Extemporaneous Chef: 3 recipes for Homemade Pesto

When you or your local store don't have what the Pesto recipe calls for but you've got something comparative, make it up as you go along.

Ever just "know" that something will work? Of course, you can't really know until the results of that something are tested. And that's the great thing about cooking: Putting together ingredients to reach a desired or a new (and surprisingly desirable) dish or flavors for a dish. This week, the kitchen of the Extemporaneous Chef broke out the Comparative Culinary Studies to nail a great Pesto Sauce.

Now, Pesto is a traditional Genoan sauce made with crushed garlic, basil, pine nuts, olive oil, parmesan and Fiore Sardo (a cheese made from sheep's milk). It is an extremely versatile sauce and can be employed for various pastas, can be used in tortilla-like roll-ups (then cut to make pinwheel hors d'oeuvres), and thickened to use as a dip. But Pesto is also a sauce that can be played with to get a desired taste.

Thinking about making a simple homemade Pesto Sauce to mix with spaghetti, it didn't take long to come across this recipe:

Fresh Basil Pesto
(from Elise Bauer at Simply Recipes)

2 cups fresh Basil leaves (packed)
1/2 cup freshly grated Parmesan-Reggiano or Romano cheese
1/2 cup Extra Virgin Olive Oil
1/3 cup Pine Nuts or Walnuts
3 medium sized Garlic Cloves (minced)
Salt and freshly ground black pepper (to taste)

Directions:

Combine pine nuts and basil in a processor and pulse a few times. (With walnuts instead of pine nuts that are not already chopped, pulse a few times before adding basil.) Add garlic, pulse several times.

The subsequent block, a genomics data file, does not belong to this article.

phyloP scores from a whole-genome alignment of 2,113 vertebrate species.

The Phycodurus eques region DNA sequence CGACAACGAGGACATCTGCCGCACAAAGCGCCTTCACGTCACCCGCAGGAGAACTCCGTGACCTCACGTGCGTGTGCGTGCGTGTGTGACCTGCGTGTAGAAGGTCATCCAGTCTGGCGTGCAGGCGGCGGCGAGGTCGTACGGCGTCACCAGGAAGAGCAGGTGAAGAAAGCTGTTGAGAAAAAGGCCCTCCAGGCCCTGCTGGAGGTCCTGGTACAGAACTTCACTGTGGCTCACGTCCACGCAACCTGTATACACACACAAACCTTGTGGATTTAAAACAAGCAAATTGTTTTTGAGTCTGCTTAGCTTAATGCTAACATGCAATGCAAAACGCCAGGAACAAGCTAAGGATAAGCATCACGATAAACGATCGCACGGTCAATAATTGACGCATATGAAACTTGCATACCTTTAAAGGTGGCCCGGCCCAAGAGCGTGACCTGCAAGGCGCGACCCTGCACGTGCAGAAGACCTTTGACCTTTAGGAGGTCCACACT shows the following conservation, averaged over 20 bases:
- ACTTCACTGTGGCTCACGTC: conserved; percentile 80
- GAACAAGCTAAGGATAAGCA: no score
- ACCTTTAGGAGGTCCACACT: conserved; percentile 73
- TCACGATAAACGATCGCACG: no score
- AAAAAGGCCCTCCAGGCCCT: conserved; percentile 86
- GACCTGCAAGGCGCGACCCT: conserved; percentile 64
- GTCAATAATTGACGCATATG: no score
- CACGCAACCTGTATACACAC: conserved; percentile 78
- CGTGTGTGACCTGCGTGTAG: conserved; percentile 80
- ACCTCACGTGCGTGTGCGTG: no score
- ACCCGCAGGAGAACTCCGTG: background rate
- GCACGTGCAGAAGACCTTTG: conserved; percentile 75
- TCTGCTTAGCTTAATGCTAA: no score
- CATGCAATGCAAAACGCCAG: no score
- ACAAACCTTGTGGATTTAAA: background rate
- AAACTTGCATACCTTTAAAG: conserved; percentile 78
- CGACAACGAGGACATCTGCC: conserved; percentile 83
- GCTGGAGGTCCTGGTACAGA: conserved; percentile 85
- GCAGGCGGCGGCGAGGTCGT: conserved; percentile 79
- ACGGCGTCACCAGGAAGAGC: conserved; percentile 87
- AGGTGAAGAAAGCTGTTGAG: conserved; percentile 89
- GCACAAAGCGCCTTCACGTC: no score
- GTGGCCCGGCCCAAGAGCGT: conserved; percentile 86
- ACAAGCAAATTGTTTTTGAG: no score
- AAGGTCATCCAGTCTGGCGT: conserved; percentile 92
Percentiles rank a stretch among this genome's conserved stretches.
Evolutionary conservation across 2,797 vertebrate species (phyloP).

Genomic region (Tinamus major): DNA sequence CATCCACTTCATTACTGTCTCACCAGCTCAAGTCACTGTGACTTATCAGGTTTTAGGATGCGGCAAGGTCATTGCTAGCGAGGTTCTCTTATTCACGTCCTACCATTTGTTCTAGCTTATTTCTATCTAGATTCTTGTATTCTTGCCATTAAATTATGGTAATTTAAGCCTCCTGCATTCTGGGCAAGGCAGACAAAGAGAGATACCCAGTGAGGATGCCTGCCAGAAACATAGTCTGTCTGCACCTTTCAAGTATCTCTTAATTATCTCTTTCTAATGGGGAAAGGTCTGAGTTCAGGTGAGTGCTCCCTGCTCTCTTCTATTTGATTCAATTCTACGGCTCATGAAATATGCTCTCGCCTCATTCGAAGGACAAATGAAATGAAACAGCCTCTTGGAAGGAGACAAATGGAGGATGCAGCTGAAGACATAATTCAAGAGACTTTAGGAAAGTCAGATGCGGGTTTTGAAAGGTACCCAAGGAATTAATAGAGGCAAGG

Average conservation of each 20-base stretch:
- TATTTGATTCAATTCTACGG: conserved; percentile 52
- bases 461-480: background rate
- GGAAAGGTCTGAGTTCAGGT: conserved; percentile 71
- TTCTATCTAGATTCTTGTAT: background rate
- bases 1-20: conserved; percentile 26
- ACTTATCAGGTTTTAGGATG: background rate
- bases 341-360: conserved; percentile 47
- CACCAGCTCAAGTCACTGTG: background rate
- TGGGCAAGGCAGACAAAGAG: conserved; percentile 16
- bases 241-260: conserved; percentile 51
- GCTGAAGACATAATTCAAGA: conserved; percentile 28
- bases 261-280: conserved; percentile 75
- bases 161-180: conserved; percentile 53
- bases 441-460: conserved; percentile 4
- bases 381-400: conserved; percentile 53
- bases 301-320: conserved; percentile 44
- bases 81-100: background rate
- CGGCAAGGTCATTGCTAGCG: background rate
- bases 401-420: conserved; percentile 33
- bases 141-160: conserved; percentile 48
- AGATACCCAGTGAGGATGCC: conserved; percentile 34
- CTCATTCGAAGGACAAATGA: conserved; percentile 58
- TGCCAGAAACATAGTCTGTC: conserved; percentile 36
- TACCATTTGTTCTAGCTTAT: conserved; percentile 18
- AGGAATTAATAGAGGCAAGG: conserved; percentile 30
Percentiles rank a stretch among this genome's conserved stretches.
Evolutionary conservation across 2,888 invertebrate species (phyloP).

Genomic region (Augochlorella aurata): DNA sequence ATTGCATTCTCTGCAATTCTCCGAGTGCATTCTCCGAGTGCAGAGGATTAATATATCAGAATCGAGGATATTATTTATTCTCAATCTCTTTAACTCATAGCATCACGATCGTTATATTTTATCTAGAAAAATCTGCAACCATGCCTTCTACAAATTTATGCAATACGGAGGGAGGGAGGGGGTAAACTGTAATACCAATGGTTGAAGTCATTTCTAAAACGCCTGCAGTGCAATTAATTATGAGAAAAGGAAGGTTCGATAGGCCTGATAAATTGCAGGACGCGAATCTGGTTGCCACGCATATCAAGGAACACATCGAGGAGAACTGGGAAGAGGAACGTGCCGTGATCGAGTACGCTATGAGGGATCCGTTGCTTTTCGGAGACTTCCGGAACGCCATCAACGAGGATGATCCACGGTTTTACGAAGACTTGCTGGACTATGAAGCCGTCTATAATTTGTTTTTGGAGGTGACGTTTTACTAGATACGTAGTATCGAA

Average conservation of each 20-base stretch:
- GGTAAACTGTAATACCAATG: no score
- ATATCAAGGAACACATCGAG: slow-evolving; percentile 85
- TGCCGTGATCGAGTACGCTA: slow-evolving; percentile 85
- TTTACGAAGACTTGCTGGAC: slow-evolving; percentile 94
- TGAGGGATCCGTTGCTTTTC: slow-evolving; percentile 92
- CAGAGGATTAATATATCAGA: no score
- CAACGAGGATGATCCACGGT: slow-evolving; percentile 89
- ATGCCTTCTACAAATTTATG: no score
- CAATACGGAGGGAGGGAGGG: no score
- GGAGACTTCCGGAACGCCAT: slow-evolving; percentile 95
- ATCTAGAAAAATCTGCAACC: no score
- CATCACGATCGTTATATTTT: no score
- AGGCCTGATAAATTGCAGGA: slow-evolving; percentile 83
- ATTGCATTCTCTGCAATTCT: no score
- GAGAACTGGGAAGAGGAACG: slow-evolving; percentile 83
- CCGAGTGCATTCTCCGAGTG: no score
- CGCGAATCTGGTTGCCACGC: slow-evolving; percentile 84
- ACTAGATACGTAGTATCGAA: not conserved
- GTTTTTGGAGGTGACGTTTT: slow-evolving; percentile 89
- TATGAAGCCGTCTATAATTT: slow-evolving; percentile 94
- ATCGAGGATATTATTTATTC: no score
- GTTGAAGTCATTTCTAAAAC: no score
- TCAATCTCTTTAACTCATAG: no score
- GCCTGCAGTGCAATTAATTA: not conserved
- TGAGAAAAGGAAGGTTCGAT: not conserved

Then slowly add olive oil in a constant stream while the processor is on. Stop and scrape down sides of the processor (using a rubber spatula). Add grated cheese. Pulse until blended. Add a pinch of salt and freshly ground black pepper to taste.

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Simple enough; right? Would've worked like a charm, if this part-time cook had half of the ingredients. So it's off to the store. They're out of pine nuts and fresh basil. So what's a guy to do. Well, there's always that bunch of cilantro... Wonder if that will work?

Sure enough, there's several Pesto recipes using cilantro that can be found via Google, but one in particular jumped out. Oddly enough, it was by the same recipe sharer, Elise Bauer.

Cilantro Pesto
(from Elise Bauer at Simply Recipes)

2 cups Cilantro (packed, large stems removed)
1/2 cup blanched Almonds
1/4 cup chopped Red Onion
1/2 teaspoon chopped and seeded Serrano Chile
1 teaspoon Kosher Salt
1/4 cup Olive Oil

Directions:

Combine cilantro, almonds, onion, chile, salt in a processor. Pulse until desired consistency is achieved. Slowly add olive oil. Pulse and blend.

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Doing a little research, it wasn't difficult to find that all types of vegetables were used to make pesto -- like broccoli and asparagus and parsley. And the almonds were a great idea. But this winger chef was back at home by the time the discovery was made that almonds could be used. Instead, the call had been made to go with Sunflower Nuts.

Spicy Cilantro Pesto with Sunflower Nuts
(from the kitchen of the Extemporaneous Chef)

2 cups Cilantro (chopped)
1/2 cup Sunflower Nuts (kernels)
1/2 cup Parmesan Cheese
4 tablespoons Garlic (minced)
1/2 tablespoon Serrano Chile
1/2 cup Virgin Olive Oil
Dash of Cayenne Pepper

Directions:

Combine cilantro, garlic, serrano chile, sunflower kernels, parmesan, and cayenne into processor and pulse to desired consistency. Slowly add olive oil, pulsing to blend.

(Hint: the more one pulses, the thicker the sauce. If sauce becomes thicker than desired, added in little olive oil at a time will make the sauce more fluid.)

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It might comes as a bit of a surprise, but using the sunflower kernels was an excellent idea. They're not pine nuts, mind you, but if you don't have any pine nuts to hand (and your grocery store is out), sunflower kernels work just fine.

This particular Pesto Sauce was mixed with spaghetti and served with a side of sauteed yellow squash, cherry tomatoes and basil. Having a bit of the Pesto left over, it was used later as a spread over cracked pepper crackers for a light snack.

(photo credit: Cliff Hutson, Wikimedia Commons)